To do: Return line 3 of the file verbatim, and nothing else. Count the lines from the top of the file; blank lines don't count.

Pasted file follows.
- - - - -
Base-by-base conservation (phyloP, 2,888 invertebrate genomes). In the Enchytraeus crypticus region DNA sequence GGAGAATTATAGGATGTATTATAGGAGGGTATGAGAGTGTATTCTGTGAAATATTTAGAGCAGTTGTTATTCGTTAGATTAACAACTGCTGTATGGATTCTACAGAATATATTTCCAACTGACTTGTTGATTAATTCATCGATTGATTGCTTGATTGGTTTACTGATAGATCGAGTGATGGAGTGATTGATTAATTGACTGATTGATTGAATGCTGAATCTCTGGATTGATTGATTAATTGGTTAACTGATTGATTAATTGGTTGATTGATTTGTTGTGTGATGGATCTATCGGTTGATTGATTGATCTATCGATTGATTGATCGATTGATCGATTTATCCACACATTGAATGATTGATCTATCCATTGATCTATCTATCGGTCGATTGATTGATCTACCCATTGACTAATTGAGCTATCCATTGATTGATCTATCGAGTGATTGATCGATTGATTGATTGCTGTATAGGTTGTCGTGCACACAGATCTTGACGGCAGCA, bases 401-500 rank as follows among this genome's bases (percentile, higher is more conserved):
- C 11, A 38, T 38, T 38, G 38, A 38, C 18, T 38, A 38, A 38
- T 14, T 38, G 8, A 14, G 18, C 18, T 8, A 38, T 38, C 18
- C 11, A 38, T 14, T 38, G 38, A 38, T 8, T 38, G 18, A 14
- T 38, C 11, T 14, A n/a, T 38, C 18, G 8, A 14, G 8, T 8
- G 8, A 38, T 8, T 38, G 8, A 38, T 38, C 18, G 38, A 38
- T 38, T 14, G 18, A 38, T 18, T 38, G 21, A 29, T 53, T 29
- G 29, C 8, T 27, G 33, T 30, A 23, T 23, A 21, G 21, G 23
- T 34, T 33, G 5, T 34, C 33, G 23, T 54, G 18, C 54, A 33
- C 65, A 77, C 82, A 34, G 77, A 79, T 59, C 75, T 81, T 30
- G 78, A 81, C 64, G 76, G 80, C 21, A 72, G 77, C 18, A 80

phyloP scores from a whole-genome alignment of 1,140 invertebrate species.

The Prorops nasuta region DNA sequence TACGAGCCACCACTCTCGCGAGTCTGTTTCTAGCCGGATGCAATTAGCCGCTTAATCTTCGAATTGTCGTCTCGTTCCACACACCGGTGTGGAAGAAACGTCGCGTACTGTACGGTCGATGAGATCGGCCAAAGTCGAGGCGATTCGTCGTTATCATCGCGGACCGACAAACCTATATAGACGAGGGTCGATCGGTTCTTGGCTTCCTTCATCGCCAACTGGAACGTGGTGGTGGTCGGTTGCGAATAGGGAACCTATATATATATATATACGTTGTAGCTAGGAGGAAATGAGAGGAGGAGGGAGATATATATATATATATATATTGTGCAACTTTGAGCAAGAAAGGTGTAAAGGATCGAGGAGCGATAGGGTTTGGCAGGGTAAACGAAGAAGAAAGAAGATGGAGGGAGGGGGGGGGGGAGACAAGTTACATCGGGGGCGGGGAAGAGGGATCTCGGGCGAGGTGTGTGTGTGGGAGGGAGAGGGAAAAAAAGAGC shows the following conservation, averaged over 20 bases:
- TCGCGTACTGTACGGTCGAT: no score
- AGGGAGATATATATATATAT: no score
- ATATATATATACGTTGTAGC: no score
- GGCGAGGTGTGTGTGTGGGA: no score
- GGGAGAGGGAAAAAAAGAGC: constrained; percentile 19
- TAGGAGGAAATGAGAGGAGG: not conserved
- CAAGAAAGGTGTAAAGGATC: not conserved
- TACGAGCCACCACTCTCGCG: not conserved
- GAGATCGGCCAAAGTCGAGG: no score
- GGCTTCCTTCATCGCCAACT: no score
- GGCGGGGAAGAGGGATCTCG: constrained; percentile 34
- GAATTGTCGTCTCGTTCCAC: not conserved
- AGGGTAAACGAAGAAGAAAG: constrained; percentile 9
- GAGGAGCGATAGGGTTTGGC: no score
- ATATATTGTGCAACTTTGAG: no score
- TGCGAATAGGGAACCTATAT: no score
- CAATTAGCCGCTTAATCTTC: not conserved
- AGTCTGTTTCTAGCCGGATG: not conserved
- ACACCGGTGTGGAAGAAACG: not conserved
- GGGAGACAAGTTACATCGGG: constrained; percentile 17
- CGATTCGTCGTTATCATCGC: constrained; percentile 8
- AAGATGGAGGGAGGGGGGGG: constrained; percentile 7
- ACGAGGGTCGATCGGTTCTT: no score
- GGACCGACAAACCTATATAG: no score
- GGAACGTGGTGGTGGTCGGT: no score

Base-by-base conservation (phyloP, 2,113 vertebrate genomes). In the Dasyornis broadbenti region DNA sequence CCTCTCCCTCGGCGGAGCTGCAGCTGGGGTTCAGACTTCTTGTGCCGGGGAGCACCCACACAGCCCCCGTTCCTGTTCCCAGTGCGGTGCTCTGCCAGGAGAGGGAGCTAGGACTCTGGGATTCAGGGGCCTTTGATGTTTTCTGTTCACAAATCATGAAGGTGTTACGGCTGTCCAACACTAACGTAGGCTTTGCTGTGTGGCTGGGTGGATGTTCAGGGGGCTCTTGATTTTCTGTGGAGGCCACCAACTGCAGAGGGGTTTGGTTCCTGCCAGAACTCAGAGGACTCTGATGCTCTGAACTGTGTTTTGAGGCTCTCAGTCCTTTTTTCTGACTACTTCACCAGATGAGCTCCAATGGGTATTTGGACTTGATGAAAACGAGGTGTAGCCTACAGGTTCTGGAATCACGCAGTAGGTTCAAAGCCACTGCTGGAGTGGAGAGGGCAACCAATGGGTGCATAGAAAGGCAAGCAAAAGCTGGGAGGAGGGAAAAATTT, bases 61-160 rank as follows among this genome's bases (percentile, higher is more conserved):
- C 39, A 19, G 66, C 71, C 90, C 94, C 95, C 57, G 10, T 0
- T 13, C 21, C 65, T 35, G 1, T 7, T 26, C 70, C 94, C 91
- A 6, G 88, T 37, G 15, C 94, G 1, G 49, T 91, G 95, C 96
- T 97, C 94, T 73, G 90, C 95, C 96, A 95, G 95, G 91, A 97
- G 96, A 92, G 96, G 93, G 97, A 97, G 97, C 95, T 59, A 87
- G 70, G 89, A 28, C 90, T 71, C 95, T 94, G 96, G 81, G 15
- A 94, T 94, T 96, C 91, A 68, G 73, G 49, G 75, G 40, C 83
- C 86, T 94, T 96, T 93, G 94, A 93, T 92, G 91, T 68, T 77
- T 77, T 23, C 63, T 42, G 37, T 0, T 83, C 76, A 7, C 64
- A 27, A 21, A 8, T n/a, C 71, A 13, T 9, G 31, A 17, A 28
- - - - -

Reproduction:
- T 14, T 38, G 8, A 14, G 18, C 18, T 8, A 38, T 38, C 18